The Impact of THC Testing on Workers’ Comp

The Impact of THC Testing on Workers’ Comp

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Timeliness and documentation are foundational

With the current labor shortage, many employers are finding it hard to hire enough employees who don’t smoke a little marijuana, indulge in some gummies or use marijuana for medical reasons. Nearly every employer we encounter has questions about testing and consequences. One of them recently asked about whether a positive THC (tetrahydrocannabinol) or marijuana test affects a Workers Compensation claim. So, we asked our friends at AF Group for some insight.

AF Group is a premier provider of innovative, specialty insurance solutions nationwide. We talked with Assistant General Counsel Elizabeth Reid Dotson. Liz is licensed in Kansas and Missouri and regularly defends Workers Compensation claims. She’s been advising clients on this topic for the past couple of years.

As you might expect, the answer to the marijuana testing and Workers Comp question is not simple or straightforward. And it can differ based on the laws in your state. In many cases, however, if a worker involved in an accident is proven to have been under the influence of marijuana at the time of the accident, you can reduce or deny Workers Comp benefits.

Ability to deny or reduce benefits differs by state

The more conservative states allow for complete denial of a claim even if impairment did not have a role in causing the accident. It simply has to be “in conjunction with” the accident. Others allow for a reduction in benefits due to impairment, even if the impairment did not cause the accident.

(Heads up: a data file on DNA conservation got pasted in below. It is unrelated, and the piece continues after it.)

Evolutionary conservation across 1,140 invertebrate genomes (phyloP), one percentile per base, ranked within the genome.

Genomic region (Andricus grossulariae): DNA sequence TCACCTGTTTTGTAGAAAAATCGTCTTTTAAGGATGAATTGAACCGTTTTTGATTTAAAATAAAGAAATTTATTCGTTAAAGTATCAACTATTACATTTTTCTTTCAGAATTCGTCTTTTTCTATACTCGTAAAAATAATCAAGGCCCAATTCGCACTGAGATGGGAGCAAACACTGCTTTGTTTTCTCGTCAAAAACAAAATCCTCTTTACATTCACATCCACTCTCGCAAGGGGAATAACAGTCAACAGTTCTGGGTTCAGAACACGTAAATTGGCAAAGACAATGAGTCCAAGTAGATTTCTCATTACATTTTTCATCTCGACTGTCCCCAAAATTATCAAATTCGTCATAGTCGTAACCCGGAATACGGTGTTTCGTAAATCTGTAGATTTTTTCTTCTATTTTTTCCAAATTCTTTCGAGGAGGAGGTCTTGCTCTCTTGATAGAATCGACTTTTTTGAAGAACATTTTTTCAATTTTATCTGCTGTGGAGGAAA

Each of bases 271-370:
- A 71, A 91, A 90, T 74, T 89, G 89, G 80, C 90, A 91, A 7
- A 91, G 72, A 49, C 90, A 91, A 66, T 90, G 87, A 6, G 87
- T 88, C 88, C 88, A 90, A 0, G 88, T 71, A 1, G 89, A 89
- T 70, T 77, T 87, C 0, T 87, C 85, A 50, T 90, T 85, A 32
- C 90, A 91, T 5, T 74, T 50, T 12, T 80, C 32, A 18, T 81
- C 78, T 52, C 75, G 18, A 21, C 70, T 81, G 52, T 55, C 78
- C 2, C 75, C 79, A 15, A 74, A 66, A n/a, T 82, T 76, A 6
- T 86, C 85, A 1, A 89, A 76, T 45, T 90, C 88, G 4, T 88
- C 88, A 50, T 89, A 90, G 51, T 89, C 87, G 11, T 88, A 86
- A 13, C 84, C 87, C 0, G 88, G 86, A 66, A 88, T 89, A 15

Proving impairment is still difficult

Part of the problem in these cases is proving impairment. The testing for marijuana hasn’t been refined enough to show impairment levels as it does for alcohol. A positive drug test for marijuana at a level of 15 ng/ml constitutes impairment under Kansas statutes, for example. But other states’  statutes do not specify a level. No matter which state the employee is in, however, when testing due to an accident, be sure to ask the testing facility to provide the level – not just a positive or negative test. This could be important as you consider your next steps.

Your best defense is a clear policy and process for creating awareness

Like in many other situations, the foundation for any action you take on this subject is your policy. To reduce or deny Workers Comp benefits based on marijuana use, you must have a policy that mandates a drug-free workplace. You also must communicate it well and be able to prove the employee is aware of it. The best way to do that is to require a signed acknowledgment.

Consider carefully how strict you want your policy to be and how you will apply it consistently. You can’t discriminate between how you apply it to someone with a medical condition and someone without. And you really can’t be lenient in some cases and strict in others.

More tips
  • Be sure to test the person involved in the accident right away. You should cover this detail in your policy, specifying that you can test based on reasonable suspicion. (Some states require testing within 24 hours of the incident.)
  • Also report the Workers Comp claim to your carrier as soon as possible. Delayed reporting can limit your defense options.
  • Update your employee handbooks and training regularly, especially when laws change.
  • Refresh your communication frequently so you can prove employees are aware.
  • Train your supervisors on the signs of marijuana impairment, so they can verify reasonable suspicion.
  • Clearly state in your policy what substances are prohibited.
  • The Miller Group’s safety director, Aaron Paris, is available to help with safety manuals and procedures.

We appreciate Liz’s insight and hope it’s been helpful to you. We’re always available to talk these issues over and help you connect with the resources you need to protect your employees and your business during these ever-changing times.

 

By Brad Miller, Director of Claim Analytics, The Miller Group

See also:
When To File A Claim And When Not To
Medical Marijuana And The Workplace: A Prescription For Employers
When Workers’ Comp, ADA And FMLA Collide

 

 

 

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